And having him taken from his family, and from us, so soon really pisses me off. So much so that I can’t even restrain my rage long enough to go to the funeral home’s online condolence book to leave the message I know I should leave.
I’m mad that someone as young and vital as Robbie had to be chosen by The Machine to suffer this fate. I’m mad that his parents and sister have to live the rest of their lives with an unimaginable void that will surely shrink in time, but can never close. And, selfishly, I’m REALLY pissed off that I’ll never get to have breakfast with him again, because the last time I did was one of the most fun times I’ve ever spent around Clan Greenberger. (And we’ve had a busload or two.)
That was back in 2003. Bob and the brood were guesting at a local s-f convention that I couldn’t attend because I was watching Greg at home while Cindy ran the convention art show that weekend. Still, they wanted to get together with us for breakfast at a neutrally located IHOP, so we did. When people you’ve been friends with since ’82 still want to eat with you in public, you go, NQA.
So we arrived, there were hugs and kisses and pancakes and bacon, and Robbie just fell in love with Greg. They sat across the table from each other and played constantly while Bob, Deb and Katie grilled me about the latest that was going on in our lives and beyond. I wish I’d taken a camera, because the boys were distracting -- and hilarious.
But what also stands out about that breakfast was the fact that I’d ordered a large orange juice. And that Greg was having such a great time, he wrapped his little 3-year-old hands around my tumbler at one point and chugged about half of it down. It was the first and only time he ever drank orange juice, and I always wondered if Robbie loosened him up enough to give it a shot. I don’t know if I ever thanked him for that, but I know we mentioned that breakfast to each other on occasion when we intersected at later conventions.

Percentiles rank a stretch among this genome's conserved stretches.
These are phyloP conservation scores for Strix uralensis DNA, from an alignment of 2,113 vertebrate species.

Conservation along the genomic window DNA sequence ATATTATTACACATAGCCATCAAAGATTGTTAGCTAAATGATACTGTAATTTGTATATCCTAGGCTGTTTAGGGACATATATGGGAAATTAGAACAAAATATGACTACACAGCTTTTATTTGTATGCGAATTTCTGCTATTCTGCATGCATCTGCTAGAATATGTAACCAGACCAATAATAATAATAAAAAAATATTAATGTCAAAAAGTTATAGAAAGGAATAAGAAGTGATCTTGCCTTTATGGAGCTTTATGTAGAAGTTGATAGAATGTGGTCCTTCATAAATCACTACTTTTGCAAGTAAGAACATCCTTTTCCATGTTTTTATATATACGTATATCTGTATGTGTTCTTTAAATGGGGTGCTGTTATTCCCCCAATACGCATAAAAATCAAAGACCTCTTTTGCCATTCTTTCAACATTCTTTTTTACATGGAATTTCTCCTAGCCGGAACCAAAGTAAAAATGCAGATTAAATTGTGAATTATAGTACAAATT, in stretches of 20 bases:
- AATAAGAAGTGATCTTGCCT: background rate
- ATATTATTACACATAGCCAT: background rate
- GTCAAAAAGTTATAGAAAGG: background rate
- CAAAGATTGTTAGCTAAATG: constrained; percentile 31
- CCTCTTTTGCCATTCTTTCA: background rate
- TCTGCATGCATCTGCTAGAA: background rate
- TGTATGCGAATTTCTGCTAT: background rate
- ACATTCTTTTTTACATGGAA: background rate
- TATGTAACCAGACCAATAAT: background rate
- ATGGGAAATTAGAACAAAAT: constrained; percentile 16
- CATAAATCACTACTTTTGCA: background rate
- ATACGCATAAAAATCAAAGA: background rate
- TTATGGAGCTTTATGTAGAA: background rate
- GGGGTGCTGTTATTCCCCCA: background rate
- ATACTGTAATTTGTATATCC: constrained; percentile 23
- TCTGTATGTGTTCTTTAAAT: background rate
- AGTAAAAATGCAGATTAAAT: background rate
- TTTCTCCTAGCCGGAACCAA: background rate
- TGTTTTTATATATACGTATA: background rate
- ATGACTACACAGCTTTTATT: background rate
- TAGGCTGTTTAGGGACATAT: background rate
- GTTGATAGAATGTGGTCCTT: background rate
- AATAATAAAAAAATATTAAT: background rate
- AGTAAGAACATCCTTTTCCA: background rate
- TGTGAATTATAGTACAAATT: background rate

If Greg ever does drink OJ again, I’ll think of Robbie because of the fun he had with him that day. And if he doesn’t, I’ll think of Robbie because we’ll never have another chance to have breakfast with him and test the theory. Maybe we never would have. As Robbie grew older, our time together grew shorter as we – especially he – had other things calling to him. Like the entourage of girls he acquired at the last convention where we crossed paths. It was something to see. I’m not sure, but I think that was the con where Katie, an accomplished ballroom dancer, hauled Robbie’s skinny ass out on the floor to teach him a few steps during the convention’s Saturday night dance. And he went! They were a unique pair of siblings. But they were born of unique parents, so no big surprise.
And none of them deserved this. I know, I know, his fight is done, he’s at peace, and that’s a good thing, but this family holds a special place in my heart for numerous reasons, so I’m mad again at their having to endure this pain. It’s a waste of energy and emotion, and if Bob, Deb and/or Katie ever read this, I hope they’ll forgive me, but this kind of rage has no place in a condolence book or a private email.